What You Need to Know about the Paris and Kigali Climate Change Agreements

October 31, 2016

After years of negotiation, two historic climate change agreements aimed at mitigating the effects of global warming have finally come to fruition. The deal signed in Kigali, Rwanda, on October 15, 2016, resulted in 170 countries agreeing to cut consumption of hydrofluorocarbons (HFCs), a potent chemical used in air conditioners and refrigerators. While HFCs make up a small percentage of greenhouse gasses, they have more than 1,000 times the heat-trapping impact of carbon dioxide; scientists have estimated that phasing HFCs out will prevent global temperatures from rising by 0.5°C.

What's great about the Kigali accord is the specificity with which different countries have agreed to begin curbing their consumption. Developed nations, such as the U.S., are set to begin reducing HFC use in 2019. Most developing nations will start curbing usage in 2024, and a few of the world's hottest countries have until 2028 to follow suit.

The Kigali agreement comes on the heels of the Paris Climate Accord, which was ratified on October 5, 2016, when the required 55 countries that represent at least 55% of all greenhouse gas emissions on earth reached consensus.  Countries have pledged to curb greenhouse gas emissions with the goal of preventing global temperatures from rising no more than 2°C above pre-industrial levels. Climate experts have said that any greater increase would put the world on an inevitable path of rising sea levels, increased heatwaves and flooding, and more intense storms.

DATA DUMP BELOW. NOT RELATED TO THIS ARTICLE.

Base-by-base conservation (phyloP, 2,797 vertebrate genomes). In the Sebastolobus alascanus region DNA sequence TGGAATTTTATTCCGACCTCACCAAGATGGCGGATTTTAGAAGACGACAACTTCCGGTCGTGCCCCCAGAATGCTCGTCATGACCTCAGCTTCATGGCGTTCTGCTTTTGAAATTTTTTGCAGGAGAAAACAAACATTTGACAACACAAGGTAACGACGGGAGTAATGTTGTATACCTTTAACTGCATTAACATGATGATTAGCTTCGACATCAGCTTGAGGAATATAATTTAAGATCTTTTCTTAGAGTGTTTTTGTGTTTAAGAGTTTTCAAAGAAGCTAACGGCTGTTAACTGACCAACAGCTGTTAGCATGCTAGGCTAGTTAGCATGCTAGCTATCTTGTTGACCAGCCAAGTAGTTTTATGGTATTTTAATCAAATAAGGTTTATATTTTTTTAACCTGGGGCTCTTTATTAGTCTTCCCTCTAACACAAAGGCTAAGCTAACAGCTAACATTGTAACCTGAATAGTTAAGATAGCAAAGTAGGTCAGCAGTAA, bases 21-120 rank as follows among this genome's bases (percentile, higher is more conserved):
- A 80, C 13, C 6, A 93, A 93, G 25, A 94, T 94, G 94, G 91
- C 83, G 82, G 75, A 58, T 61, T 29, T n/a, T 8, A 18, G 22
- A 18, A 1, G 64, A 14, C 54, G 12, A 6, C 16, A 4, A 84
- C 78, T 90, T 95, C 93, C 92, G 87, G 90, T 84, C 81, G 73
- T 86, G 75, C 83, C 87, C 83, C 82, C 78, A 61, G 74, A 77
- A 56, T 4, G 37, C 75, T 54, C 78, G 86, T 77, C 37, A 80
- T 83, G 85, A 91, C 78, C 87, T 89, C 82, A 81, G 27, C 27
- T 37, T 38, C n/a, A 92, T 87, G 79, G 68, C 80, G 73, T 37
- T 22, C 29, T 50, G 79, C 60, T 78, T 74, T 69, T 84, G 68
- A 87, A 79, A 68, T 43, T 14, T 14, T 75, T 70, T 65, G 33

Compared to that reached in Kigali, the Paris agreement is a bit vaguer in terms of scope and timeline, but it represents a critical step forward in reaching a worldwide consensus of the threat posed by global warming.

While it is often up to individual countries to follow through on enforcing these types of agreements, having an understanding of what the future might hold as global temperatures continue to rise is increasingly important for planning an insurance company's long-term risk management strategy.

At AIR, we recognize that climate change matters to the insurance industry and our catastrophe models reflect long-term climate behavior. We're thinking about how climate change is impacting severe weather events and we are always asking ourselves questions like, "what would the frequency and intensity of hurricanes look like as sea surface temperatures and other environmental conditions continue to respond to increased global warming?"

The incessant demand for properties on the U.S. East Coast and Gulf Coast is a difficult challenge to address, and the changes brought on by climate change will only continue to drive up insured losses there.

If executed, the proposals brought on by the Kigali and Paris climate agreements could do a lot to slow down the effects of global warming. We'll continue to evaluate a variety of scenarios, from complete fulfillment of these agreements to worst case scenarios, so society can be more resilient and the insurance industry can prepare.

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